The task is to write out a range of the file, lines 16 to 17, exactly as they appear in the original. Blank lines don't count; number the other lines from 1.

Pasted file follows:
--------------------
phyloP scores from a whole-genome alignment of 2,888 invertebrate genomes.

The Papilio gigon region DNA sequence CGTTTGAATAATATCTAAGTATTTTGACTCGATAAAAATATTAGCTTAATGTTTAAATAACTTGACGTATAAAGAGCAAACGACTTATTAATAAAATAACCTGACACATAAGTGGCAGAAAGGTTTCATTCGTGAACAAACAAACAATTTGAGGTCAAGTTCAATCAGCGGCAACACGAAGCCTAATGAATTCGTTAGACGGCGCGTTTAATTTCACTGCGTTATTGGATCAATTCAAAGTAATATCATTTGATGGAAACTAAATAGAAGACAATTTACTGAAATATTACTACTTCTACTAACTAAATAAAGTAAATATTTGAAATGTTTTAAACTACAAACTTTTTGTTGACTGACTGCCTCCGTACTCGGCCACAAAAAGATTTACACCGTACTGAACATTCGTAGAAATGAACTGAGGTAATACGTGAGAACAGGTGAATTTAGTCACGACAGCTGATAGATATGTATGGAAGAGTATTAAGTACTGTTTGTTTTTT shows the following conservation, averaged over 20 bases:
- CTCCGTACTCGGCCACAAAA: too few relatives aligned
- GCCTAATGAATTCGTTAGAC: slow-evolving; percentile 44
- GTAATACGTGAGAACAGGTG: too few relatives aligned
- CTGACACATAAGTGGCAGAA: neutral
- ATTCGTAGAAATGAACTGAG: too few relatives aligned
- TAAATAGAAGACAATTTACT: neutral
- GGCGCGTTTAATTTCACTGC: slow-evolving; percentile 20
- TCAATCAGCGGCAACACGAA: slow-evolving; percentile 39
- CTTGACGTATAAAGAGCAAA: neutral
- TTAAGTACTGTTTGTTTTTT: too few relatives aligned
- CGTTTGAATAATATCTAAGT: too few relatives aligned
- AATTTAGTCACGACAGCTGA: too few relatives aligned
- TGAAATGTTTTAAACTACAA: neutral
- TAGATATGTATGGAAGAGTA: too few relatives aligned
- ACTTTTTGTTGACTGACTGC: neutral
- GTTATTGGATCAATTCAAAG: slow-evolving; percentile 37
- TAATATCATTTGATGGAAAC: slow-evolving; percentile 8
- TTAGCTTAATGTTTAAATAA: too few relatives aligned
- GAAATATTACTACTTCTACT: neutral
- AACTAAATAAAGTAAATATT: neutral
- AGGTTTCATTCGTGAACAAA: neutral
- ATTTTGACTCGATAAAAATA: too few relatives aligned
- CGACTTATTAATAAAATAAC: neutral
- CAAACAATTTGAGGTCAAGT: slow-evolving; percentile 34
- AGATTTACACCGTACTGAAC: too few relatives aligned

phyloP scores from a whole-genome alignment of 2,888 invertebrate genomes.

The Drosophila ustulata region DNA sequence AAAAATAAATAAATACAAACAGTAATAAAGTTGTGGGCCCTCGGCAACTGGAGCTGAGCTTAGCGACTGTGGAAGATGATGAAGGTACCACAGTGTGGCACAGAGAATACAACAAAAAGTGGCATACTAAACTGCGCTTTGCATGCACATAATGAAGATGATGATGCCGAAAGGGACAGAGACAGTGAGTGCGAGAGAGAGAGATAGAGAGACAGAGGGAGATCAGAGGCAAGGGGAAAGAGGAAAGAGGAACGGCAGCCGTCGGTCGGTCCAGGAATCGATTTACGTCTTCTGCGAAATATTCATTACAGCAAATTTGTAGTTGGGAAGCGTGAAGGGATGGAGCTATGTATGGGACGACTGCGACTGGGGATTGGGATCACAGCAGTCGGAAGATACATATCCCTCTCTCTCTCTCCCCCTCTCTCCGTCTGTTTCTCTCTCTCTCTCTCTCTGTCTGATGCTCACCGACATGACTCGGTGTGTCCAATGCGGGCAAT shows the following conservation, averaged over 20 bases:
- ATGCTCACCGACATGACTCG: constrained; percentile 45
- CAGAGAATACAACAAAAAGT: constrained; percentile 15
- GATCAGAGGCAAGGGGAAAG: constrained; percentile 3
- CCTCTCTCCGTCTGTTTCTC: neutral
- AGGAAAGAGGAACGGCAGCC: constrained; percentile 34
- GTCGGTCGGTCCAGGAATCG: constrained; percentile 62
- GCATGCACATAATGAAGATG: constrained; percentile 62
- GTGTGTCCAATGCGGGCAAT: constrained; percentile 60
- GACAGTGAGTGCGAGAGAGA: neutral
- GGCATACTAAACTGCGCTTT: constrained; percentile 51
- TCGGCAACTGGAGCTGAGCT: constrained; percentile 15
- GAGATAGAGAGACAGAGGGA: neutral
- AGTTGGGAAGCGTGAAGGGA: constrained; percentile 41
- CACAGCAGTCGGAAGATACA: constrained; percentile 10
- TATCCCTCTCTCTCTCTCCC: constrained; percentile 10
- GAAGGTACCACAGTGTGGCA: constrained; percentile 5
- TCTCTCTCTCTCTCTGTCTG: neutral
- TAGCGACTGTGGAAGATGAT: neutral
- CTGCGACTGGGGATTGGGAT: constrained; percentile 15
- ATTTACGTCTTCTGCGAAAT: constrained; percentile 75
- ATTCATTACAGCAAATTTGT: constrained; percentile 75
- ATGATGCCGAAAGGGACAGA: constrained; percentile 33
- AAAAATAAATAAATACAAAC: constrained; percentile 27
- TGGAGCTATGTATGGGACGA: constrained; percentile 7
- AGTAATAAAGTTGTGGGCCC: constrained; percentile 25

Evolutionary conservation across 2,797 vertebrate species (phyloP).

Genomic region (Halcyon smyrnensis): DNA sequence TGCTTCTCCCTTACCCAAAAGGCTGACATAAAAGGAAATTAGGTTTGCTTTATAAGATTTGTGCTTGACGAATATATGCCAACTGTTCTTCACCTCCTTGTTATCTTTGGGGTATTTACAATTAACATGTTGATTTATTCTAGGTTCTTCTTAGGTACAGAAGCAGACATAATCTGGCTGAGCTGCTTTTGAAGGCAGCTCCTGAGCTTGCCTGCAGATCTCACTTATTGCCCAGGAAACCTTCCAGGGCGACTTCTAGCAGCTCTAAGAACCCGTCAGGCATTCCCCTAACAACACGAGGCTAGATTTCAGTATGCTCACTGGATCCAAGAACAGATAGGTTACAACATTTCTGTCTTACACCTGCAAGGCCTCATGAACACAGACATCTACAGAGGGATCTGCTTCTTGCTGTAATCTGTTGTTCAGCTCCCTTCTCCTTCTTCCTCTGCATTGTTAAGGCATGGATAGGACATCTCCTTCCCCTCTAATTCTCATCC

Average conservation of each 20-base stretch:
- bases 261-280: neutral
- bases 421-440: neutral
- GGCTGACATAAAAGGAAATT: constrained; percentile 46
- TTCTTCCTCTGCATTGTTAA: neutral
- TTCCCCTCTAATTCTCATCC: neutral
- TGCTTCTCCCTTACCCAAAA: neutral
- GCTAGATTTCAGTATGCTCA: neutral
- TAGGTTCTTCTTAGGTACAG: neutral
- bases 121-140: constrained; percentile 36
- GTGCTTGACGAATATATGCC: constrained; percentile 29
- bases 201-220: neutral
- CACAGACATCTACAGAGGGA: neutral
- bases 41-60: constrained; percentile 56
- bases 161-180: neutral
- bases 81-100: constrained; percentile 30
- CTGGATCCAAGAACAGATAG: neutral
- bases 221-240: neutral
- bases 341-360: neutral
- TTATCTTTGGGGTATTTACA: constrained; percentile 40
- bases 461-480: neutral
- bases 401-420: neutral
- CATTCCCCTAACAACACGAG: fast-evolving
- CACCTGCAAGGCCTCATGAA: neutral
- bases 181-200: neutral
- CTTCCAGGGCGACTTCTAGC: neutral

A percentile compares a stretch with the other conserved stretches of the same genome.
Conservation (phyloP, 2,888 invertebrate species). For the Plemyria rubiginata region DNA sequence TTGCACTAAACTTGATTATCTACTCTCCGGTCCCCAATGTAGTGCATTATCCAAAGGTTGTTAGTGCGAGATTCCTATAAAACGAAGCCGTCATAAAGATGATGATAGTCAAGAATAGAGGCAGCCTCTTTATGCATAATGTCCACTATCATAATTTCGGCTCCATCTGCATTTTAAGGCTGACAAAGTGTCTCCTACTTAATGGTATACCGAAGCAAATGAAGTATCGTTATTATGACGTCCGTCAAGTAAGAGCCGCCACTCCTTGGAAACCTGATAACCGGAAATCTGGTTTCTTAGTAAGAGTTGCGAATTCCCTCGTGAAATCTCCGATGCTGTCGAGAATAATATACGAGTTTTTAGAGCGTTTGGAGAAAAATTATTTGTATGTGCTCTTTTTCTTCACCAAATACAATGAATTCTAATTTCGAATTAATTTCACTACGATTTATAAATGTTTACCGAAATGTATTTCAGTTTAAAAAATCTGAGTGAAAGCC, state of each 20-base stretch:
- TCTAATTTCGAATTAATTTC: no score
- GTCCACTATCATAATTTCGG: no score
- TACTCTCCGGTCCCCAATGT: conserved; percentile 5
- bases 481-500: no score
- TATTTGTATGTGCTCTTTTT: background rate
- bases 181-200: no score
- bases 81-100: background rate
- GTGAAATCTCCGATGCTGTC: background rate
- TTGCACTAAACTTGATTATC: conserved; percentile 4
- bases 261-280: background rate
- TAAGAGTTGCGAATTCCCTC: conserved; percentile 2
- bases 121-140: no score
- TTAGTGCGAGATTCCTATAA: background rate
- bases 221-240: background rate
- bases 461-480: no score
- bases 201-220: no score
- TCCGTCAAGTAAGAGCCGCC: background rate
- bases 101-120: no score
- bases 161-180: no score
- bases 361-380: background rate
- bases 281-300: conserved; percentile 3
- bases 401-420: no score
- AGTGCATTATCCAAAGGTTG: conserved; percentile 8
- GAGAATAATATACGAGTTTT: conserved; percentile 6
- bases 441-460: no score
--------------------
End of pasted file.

- TAGATATGTATGGAAGAGTA: too few relatives aligned
- ACTTTTTGTTGACTGACTGC: neutral